For forty days, the trio made their way across the Chihuahuan desert. Drones passed overhead like Nazgul on their winged mounts and they would have to take cover. They passed through small desert towns where they were given food and drink which kept them going. In one town, the three stopped in a cantina where Stephen bought sandwiches and beers and they sat in the shade out back where someone had spray painted a quote attributed to Nietzsche: Wer mit Ungeheuern kämpft, mag zusehn, dass er nicht dabei zum Ungeheuer wird. Und wenn du lange in einen Abgrund blickst, blickt der Abgrund auch in dich hinein. Swastikas had been added by a later artist.
“Ungeheuern means monsters,” DM said, “but that’s the only German word I know.”
“The only German word you know is the word for monsters,” Stephen guffawed and they rolled on the ground laughing together.
“Fucking poets,” Jake sighed as he sipped his beer.
Before they left, they asked the man working at the bar about the spray painted message, who only told them that it wasn’t written in Spanish, which they knew already, but couldn’t get any further in the conversation because of language difficulties. Then they carried on, walking towards the vague point on DM’s map where the park was supposed to be.
For weeks, they slept during the day and walked at night. The days were hot, but the nights rather cool. They hid from narcos, drones, wild dogs, and border patrol. One day, they came across a group of pilgrims from Arizona, come to gather peyote. An old woman among them taught them how to identify the cactus, how to pick it, and how to prepare it. Then she warned them that it was very powerful and sacred and deserved respect. It was not a party drug like alcohol. They nodded respectfully and as soon as they were away from the pilgrims, they began picking the cactus, which grew abundantly in the area. The next day, they ate the buttons they had collected, and in the distance The Wall became a mountain and it looked as if the mountain was on fire. They walked parallel to it, with several miles between them. The world began to swim softly and colors became more vibrant. They kept the burning mountain out of their vision and looked ahead, and shortly they forgot the burning mountain was there at all. Their feet crunched against the dry ground and their skin felt clammy, cold yet sweaty, and their stomachs flipped. It felt as if there was a rope through their center that tugged them forward, like they couldn’t stop walking if they wanted to, and then it was like their skin slid off and they were walking skinless, muscle and soul exposed to the elements. Their dicks and balls fell off, too, and then they felt very light and, without saying anything, they all three began to run at the same time, and they continued to do so until their bodies were exhausted. They found a cave in the rocky hills they were making their way through. To get out of the sun, they went inside and they ate more of the buttons which Boo Boo surprised them with, and they explored the small cave, which must have not been visited in centuries, because they found a human skeleton, clad in dulled armor of a Spanish conquistador. They sat down beside the skeleton and were not scared. They’d forgotten the burning mountain and their skin had grown back, it seemed, but their brains were chaotic, as if metallic jumping beans had been released inside their skulls and were ripping everything to shreds, but then, in calmer moments, it seemed to mend and become better than it had been. They looked at each other, and, briefly, fell in love, and then fell out of love, and they were brothers, and then sisters. They foresaw each other’s deaths and began to cry. Then, completely exhausted, each laid down and the shared journey split in three directions, each very narrow, with some dark passages which each had to go through on their own, but in the morning, as sunlight came in through the cave and warmed them, they awoke and saw the skeleton had actually been a rock and they began to laugh because they’d known it was a skeleton, and when they looked outside, The Wall was not a mountain on fire, but just a huge wall that had been built along an imaginary line which split the land into two distinct, yet imaginary zones.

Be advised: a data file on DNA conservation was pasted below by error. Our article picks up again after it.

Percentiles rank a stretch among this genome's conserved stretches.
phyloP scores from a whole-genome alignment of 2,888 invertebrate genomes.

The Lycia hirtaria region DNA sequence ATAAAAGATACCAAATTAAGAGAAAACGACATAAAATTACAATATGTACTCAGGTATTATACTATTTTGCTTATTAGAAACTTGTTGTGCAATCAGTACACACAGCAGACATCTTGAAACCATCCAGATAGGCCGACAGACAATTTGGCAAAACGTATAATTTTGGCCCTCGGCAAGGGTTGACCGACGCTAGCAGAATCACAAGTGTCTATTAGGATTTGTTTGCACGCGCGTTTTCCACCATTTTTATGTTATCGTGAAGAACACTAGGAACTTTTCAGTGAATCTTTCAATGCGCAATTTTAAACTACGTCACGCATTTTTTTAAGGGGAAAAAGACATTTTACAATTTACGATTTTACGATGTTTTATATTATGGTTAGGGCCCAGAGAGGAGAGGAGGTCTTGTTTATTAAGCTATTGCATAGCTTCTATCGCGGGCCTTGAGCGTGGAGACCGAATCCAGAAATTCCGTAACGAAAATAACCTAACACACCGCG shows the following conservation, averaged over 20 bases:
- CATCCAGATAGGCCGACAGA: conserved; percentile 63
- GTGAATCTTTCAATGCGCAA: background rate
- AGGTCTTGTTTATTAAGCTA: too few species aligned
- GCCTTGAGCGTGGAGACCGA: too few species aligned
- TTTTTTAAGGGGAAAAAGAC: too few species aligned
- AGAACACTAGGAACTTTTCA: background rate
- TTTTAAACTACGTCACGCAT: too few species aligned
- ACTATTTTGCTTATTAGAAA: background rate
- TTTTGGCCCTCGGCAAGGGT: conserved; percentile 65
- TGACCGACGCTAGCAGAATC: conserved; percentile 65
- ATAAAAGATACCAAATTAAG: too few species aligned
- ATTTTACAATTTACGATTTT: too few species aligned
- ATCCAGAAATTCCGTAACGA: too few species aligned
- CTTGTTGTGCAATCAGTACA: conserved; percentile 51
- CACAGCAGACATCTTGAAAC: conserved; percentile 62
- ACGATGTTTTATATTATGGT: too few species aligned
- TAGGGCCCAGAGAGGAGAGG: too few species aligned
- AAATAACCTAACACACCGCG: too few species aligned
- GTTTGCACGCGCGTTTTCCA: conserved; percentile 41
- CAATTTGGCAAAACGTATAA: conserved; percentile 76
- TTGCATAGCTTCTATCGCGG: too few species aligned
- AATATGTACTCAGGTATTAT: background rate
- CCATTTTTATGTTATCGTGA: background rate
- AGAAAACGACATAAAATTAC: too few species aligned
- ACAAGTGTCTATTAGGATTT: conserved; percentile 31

On the fortieth day, they reached the place designated on the map and saw something strange. They spotted them far away, a group of people, three or four of them in strange, medieval costume, the rest wearing virtual reality glasses. They watched them for awhile, and then they walked out to greet them. The costumed men charged towards them screaming and pulled swords from their scabbards. DM, Stephen, and Jake held hands as they waited for the charge to reach them. They knew this was their only way into the park, and they prepared themselves for it. The blades of the swords were hard, but they were dull, more like narrow clubs than swords. They crashed against arms, legs, chest, head. The group of vagabond writers were beaten to the ground and all they could hear was people cheer and laugh and applaud the costumed men's efforts. The pain became unbearable and eventually they passed out, first Jake, then DM, and finally Stephen.
Obadiah returned to Castle Black when he heard the news and his was the face they saw when they regained consciousness. They were in a cell. Someone had removed the shackles from Jake and Stephen’s ankles, treated their wounds, and then dressed them in Dark Age era peasants’ clothes.
Elihue was standing on the other side of the bars and Rudy stood slightly behind and to the right of him, one hand on the hilt of his sword.
“Rudy?” Stephen gasped as his eyes focused on the figure in the dark room. His entire body ached and he winced when he moved, but he forced himself to sit up and get a better look.